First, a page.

It would never have occurred to the professional reporters covering the Apollo program to make themselves the story. So they didn’t become celebrities — instead, they became icons, the oh-so-familiar-faces we relied on to explain step-by-step our progress from the original unmanned lunar probes to the triumphant manned landing of Apollo 11.
The documentary Moon Beat revisits the events from the perspective of these news reporters including: John Noble Wilford, (New York Times), Al Neuharth, (Founder, USA Today, Florida Today), Reg Turnill, (BBC Aerospace Correspondent), George Alexander, (Aviation Week, Newsweek), Leon Jaroff (TIME Magazine), John L. Wilhelm (TIME Magazine), Victor McElheny (Boston Globe) and Joe Morgenstern, (Film Critic, The Wall Street Journal, Newsweek), along with many others.
Moon Beat will be shown in San Diego for the first time on Saturday, July 17th at 7:00 p.m. at the Space Traveler’s Emporium, 1947 30th Street. Sponsored by the San Diego Space Society, the screening is open to the public. Admission is free, although donations to the San Diego Space Society are welcome.
The full press release follows the jump.
[Via Jeff Berkwits.]
SAN DIEGO PREMIERE OF MOON BEAT SET FOR JULY 17, 2010
San Diego Space Society Presents Free Screening Celebrating Apollo 11 Anniversary
San Diego, CA – On July 16th, 1969, Neil Armstrong, Buzz Aldrin and Michael Collins lifted off aboard Apollo 11 and soared into history as millions around the world watched. Their story has been told hundreds of times, but not so the tales of the NASA media officials and top news journalists who reported on that flight and every other NASA mission during the heyday of the 1960s Space Race. Moon Beat, a new award-winning documentary, rectifies that oversight, and will receive its San Diego premiere on Saturday, July 17th at 7:00 PM at the Space Traveler’s Emporium, 1947 30th Street. Sponsored by the San Diego Space Society, the screening is open to the public. Admission is free, although donations to the San Diego Space Society are welcome.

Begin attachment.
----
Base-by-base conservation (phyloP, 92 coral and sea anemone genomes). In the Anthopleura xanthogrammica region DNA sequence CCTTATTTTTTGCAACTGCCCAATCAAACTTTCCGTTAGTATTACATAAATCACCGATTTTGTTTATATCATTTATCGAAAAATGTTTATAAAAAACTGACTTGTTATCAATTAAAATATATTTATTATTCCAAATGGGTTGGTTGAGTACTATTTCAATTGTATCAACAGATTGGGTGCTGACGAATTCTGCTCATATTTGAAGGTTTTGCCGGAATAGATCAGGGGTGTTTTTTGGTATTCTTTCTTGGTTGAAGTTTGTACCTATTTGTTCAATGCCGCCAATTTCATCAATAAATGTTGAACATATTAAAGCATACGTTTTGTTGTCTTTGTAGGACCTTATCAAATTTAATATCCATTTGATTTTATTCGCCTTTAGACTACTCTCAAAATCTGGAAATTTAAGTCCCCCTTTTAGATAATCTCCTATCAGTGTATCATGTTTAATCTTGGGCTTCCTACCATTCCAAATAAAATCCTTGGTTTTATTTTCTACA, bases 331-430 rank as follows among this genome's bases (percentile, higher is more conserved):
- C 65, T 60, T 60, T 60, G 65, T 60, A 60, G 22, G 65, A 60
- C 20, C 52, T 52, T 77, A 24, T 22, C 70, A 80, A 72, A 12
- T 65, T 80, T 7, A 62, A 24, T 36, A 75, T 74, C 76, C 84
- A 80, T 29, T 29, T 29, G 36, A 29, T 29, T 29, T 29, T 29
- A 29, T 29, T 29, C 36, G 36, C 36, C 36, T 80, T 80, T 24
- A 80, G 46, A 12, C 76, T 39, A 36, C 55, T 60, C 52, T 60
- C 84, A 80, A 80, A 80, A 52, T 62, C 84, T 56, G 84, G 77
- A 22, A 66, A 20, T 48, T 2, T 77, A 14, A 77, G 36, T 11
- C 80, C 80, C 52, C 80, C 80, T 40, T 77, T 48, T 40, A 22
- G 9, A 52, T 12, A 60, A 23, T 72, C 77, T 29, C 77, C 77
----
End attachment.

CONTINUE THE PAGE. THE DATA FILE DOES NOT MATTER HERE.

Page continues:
“These amazing journalists covered every mission, up close and behind the scenes. They and their NASA colleagues had a front-row seat to history and thanks to their coverage, so did the public,” says Kevin Stirling, director/producer of Moon Beat, who will also be present at the screening. “The San Diego Space Society is a tremendous organization dedicated to advancing the benefits of manned space exploration and I am thrilled to have the opportunity to bring Moon Beat to San Diego, a city famous for its role in space exploration and development.”
Moon Beat (the title pays homage to the famous journalistic phrase “beat,” which refers to the subject a reporter regularly covers) explores the epic July 1969 flight of Apollo 11 and showcases the news reporters who were assigned to cover NASA both in the run-up to and during the first manned lunar landing. Journalists past and present, along with senior NASA officials of the era, share their memories of President Kennedy’s call to action and the Mercury and Gemini programs through Apollo 11, along with their views about the significance of those flights and the current state of the U.S. Space program.
“It’s a great honor for the San Diego Space Society to present the local debut of Moon Beat,” says Jesse Clark, president of the San Diego Space Society (a chapter of the National Space Society). “It’s also a privilege to have the director, Kevin Stirling, join us at this screening to share his unique perspective on such an important part of both American and space-exploration history.”
Additional information about Moon Beat can be found at moonbeatthemovie.com.
Further details about the San Diego Space Society screening are available at www.sdspace.org.